In other words, the covenant is the particular promise that instantiates universal goods. The covenant model is a small people’s gift to the larger world.
The covenant provides Sacks with his model of particularity and universality: Jews are members of a particular tribe with a universal message. Christianity, on the other hand, learned from Plato that truth resides only in universals. What is it that makes a table a table when one has four legs, another three; one holds food, another trophies? Plato’s answer is that all are reflections of the ideal table. In the ideal (the universal) resides the greatest reality. Thus, in Christian terms, the entire world should subscribe to the one true belief. By contrast, Judaism has remained stubbornly particularistic; salvation (or in Judaism, redemption), is not the preserve of Jews alone. There is one God but no one answer.
Judaism has always insisted on what Sacks, in his best book, calls “the dignity of difference”:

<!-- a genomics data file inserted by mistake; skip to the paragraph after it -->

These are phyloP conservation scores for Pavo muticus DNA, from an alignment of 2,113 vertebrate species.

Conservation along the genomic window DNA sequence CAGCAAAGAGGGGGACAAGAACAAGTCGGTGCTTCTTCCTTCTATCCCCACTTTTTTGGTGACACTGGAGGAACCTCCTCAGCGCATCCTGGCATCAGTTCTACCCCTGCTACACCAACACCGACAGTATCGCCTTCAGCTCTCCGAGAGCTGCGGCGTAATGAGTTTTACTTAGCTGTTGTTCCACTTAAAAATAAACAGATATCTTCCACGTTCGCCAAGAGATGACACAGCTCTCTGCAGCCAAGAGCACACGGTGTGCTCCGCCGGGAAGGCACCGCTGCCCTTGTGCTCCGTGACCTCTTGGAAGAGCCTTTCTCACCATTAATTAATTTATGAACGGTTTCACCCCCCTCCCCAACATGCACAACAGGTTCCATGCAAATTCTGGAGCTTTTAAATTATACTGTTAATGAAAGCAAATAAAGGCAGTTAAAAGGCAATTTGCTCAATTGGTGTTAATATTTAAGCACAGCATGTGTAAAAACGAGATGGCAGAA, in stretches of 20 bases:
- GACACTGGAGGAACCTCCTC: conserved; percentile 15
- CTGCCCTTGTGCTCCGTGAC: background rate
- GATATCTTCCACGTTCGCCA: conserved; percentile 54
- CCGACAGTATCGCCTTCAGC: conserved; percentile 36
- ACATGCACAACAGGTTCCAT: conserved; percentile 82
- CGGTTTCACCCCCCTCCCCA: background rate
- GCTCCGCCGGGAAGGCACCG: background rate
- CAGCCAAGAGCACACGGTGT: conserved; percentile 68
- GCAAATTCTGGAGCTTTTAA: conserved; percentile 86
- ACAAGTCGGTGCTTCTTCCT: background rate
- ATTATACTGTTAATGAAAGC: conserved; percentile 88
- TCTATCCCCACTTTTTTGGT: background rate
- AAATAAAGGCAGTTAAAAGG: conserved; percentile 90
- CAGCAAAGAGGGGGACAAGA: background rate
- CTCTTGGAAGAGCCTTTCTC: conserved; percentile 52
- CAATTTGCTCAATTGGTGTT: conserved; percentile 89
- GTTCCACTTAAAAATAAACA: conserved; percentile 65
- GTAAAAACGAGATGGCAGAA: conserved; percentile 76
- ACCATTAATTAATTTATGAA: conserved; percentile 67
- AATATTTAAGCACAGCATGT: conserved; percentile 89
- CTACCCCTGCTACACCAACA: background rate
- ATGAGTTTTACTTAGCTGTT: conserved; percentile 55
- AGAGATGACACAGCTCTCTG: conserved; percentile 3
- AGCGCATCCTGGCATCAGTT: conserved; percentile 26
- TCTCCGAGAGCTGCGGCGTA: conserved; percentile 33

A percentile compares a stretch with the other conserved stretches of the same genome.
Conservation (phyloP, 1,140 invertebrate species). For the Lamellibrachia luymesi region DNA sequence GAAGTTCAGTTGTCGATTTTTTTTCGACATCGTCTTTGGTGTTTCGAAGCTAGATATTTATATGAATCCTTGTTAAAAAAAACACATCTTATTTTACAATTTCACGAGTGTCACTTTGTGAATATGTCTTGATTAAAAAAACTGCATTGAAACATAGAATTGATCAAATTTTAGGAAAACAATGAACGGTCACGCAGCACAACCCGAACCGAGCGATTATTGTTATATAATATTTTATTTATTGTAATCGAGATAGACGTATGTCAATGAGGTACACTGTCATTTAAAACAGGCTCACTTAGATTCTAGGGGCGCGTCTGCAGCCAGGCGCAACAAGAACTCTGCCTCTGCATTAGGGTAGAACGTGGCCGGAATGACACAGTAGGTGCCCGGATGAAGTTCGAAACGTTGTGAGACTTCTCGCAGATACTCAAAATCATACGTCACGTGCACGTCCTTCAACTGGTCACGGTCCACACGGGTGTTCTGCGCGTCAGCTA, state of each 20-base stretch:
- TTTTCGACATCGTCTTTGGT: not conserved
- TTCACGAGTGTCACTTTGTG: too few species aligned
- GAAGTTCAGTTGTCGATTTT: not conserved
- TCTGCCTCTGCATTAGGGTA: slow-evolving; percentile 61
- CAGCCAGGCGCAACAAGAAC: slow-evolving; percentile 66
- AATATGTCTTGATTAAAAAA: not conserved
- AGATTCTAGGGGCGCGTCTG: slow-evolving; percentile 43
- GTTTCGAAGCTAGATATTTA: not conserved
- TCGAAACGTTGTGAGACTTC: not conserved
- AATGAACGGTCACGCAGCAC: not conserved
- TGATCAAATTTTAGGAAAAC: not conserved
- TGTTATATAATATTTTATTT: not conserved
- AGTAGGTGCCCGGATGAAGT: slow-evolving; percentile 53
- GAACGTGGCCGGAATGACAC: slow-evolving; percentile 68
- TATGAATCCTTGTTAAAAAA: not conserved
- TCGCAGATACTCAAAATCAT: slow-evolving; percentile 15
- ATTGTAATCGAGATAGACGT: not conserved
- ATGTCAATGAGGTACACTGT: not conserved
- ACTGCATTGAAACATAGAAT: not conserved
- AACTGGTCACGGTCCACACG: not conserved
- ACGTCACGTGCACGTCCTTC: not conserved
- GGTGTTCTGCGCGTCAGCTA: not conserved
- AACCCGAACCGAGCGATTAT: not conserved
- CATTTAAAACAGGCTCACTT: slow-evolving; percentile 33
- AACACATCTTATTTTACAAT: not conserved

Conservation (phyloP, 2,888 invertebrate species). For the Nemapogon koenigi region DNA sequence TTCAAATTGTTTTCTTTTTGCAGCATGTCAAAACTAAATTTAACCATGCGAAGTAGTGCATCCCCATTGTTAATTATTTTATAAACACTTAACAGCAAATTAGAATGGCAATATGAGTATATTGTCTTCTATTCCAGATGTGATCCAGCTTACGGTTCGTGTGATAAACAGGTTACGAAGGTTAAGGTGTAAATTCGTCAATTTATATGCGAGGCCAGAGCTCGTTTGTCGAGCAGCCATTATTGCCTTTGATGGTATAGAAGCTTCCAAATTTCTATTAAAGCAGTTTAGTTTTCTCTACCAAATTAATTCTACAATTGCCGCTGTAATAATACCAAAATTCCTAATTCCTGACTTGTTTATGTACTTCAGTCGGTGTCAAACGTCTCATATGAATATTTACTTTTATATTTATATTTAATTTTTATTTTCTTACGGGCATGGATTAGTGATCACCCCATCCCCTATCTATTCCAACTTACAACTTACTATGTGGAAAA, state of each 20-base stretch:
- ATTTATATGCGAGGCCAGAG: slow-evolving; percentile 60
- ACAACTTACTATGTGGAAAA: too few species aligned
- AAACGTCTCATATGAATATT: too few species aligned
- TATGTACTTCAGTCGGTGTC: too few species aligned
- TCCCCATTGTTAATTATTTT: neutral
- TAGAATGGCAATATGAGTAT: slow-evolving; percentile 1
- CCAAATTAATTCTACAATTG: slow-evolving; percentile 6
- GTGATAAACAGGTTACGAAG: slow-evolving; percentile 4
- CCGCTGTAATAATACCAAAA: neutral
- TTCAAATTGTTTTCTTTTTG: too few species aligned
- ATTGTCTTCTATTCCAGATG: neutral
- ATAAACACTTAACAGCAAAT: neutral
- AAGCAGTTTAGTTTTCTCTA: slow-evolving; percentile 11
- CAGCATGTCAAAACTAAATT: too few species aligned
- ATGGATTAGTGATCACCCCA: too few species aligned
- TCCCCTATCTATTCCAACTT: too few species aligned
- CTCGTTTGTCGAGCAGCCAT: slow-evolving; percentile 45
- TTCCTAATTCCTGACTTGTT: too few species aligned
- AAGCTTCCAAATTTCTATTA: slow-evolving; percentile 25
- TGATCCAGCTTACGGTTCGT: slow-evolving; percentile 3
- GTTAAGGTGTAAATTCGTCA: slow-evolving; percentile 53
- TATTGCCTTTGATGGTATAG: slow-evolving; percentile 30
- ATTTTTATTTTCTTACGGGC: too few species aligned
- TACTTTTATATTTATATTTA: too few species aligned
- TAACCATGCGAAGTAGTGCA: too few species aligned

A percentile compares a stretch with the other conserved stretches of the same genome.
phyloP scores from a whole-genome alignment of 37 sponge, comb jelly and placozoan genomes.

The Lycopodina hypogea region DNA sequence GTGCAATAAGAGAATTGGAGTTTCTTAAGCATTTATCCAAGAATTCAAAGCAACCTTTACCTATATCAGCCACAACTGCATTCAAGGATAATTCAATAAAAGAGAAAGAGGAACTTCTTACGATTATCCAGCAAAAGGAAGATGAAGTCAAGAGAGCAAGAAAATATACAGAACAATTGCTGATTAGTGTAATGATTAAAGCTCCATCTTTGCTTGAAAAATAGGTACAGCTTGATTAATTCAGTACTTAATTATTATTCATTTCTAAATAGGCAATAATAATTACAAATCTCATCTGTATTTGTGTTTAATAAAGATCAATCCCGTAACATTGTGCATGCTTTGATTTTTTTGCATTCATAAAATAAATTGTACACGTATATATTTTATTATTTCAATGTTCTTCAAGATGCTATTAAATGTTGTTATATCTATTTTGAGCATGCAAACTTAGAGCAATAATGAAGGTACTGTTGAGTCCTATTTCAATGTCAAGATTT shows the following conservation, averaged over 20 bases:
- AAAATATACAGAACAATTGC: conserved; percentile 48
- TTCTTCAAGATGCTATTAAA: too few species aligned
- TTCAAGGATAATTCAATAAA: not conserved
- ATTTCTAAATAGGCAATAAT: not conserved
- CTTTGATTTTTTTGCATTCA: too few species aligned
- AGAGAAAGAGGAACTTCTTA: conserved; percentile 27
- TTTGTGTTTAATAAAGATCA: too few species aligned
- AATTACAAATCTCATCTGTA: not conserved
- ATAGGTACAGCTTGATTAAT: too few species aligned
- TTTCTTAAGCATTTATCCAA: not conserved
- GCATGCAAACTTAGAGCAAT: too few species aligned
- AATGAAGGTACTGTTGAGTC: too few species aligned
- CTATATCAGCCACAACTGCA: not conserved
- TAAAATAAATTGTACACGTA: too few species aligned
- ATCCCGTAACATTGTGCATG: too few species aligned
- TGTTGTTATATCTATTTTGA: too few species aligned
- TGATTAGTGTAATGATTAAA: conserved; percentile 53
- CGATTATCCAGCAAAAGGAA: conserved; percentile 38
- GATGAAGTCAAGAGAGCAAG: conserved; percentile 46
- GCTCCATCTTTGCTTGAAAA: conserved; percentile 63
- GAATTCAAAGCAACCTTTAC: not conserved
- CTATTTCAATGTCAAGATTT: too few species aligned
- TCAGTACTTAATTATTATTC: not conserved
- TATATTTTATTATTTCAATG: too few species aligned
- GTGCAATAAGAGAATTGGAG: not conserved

Biblical monotheism is not the idea that there is one God and therefore one truth, one faith, one way of life. On the contrary, it is the idea that unity creates diversity. That is the non-Platonic miracle of creation.
Even in his recent commentary to the siddur, Sacks pauses to note: “Judaism is the great counter-Platonic narrative in Western civilization.” We are Jews, in all our messy particularity, not proclaimers of great abstract truths, but devotees of the actual, champions of the quotidian. Halakha, the way, the law, not philosophy, is our characteristic expression.
In the Torah, diversity begins with Babel. Sacks writes that the tower’s collapse was our liberation; different languages, different traditions, a mosaic, not a melting pot—this is God’s intended design. Jews remind the world that truth resides not in universals to which all must subscribe, but in the clamorous human chorus. Sacks returns repeatedly to the historical irony that the more utopian the scheme, the more likely it is to crush actual human beings: “Universalism cannot tolerate the otherness of the other. It is the imperialism of the rationalistic mind.”